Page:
To get even more specific than just a successful play, we can also look at which carry-ins are followed by a shot on goal. Once again, Josi rates the highest (3.96 per 60), with Walman of the Blues (2.86), and the Devils’ off-season addition Dougie Hamilton (2.80) coming next.

Not all shots are created equally, though. That brings us to scoring chances. The Predators’ No. 1 defender reigns supreme here too, with a rate of 3.73 carry-ins per 60 minutes that lead to a scoring chance. Adam Fox (2.90) and Dmitry Orlov round out the top three.

Possession entries aren’t all carry-ins, though. (However, it’s worth noting that there’s a much lower rate of passing entries among defenders). So when combining the two for total controlled entries, unsurprisingly Josi finishes at the top with 9.57 controlled entries per 60. Makar (6.73) and Fox (6.52) who rate so well in carry-ins still finish in the top-five, while two Stars round out that group in Miro Heiskanen (6.72) and Klingberg (6.20).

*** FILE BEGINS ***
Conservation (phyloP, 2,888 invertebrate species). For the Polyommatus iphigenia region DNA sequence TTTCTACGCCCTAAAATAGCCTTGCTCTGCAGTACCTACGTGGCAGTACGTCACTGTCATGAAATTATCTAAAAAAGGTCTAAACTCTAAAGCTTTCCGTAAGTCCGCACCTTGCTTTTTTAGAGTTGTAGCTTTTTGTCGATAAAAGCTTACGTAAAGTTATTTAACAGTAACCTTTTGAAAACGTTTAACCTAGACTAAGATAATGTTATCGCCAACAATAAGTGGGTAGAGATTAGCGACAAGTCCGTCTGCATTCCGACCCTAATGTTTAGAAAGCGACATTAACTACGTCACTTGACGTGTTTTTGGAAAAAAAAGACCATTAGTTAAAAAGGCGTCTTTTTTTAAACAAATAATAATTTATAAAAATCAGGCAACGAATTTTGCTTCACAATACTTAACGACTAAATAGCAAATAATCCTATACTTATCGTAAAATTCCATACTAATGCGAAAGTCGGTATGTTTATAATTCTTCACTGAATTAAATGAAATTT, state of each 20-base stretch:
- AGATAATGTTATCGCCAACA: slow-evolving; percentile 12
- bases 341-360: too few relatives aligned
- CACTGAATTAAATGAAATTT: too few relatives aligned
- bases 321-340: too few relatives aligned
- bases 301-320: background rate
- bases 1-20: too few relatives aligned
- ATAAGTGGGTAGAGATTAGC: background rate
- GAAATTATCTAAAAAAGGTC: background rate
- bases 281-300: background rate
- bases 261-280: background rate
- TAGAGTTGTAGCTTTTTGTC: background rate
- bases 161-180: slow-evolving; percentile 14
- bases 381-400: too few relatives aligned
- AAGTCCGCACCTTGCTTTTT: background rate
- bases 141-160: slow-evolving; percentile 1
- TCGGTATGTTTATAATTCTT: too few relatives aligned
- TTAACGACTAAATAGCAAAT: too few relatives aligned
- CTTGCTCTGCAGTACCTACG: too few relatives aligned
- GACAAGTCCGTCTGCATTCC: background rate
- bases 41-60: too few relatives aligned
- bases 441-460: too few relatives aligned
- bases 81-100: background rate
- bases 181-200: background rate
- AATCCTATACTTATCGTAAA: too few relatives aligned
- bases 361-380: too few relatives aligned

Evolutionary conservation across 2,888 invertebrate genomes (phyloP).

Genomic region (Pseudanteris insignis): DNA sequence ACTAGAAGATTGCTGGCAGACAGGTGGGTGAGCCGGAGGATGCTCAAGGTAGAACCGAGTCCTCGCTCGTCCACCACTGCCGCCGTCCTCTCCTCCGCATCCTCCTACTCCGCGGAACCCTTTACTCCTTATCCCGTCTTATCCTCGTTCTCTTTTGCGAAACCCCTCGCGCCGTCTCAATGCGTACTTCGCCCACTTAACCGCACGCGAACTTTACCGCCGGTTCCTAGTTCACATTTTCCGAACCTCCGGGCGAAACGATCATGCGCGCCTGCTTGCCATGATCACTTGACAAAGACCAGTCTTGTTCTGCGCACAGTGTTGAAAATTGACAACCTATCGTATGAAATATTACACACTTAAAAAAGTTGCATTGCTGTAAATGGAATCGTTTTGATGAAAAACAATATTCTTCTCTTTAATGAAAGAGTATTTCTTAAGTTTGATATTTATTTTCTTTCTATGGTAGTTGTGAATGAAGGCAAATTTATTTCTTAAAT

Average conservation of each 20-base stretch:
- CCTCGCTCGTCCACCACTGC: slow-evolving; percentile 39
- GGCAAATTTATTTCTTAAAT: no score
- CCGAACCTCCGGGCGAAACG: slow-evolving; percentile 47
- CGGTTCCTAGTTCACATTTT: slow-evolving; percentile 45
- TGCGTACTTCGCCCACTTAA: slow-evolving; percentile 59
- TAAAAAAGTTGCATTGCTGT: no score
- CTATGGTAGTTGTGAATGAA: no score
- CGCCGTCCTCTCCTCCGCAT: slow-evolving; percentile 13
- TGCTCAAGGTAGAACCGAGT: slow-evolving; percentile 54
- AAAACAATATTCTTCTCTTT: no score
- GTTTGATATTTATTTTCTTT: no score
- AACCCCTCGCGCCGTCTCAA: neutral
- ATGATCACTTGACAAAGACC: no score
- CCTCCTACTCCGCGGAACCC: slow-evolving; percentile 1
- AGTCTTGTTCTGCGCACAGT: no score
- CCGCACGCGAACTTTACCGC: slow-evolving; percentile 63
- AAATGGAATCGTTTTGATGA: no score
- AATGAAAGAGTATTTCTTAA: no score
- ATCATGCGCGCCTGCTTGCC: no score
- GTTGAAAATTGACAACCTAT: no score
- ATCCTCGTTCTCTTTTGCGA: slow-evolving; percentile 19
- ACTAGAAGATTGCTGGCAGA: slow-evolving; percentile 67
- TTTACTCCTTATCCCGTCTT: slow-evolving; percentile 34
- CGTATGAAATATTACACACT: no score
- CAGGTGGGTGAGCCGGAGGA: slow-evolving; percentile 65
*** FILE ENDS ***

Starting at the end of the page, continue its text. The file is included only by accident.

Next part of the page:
Setting up Shots

Aside from transitional play, we can also analyze which defenders are the best at moving the puck to help create shots. Ryan Stimson has done extensive work, starting with The Passing Project, to show the value and repeatability of primary shot assists to help predictive future scoring.

Fox, the reigning Norris winner, leads all defenders in primary shot assists, meaning his passes directly lead to a number of shot attempts. His 67 primary passes, when weighing his ice time, equate to a league-leading rate of 16.33 per 60.

Fox, who also rates well in zone entries, may not have a lot to ‘show for it’ with just one primary assist on the season at 5-on-5, but the more his teammates work on their finishing -- an area they’ve lacked relative to their expected goals -- that should change soon.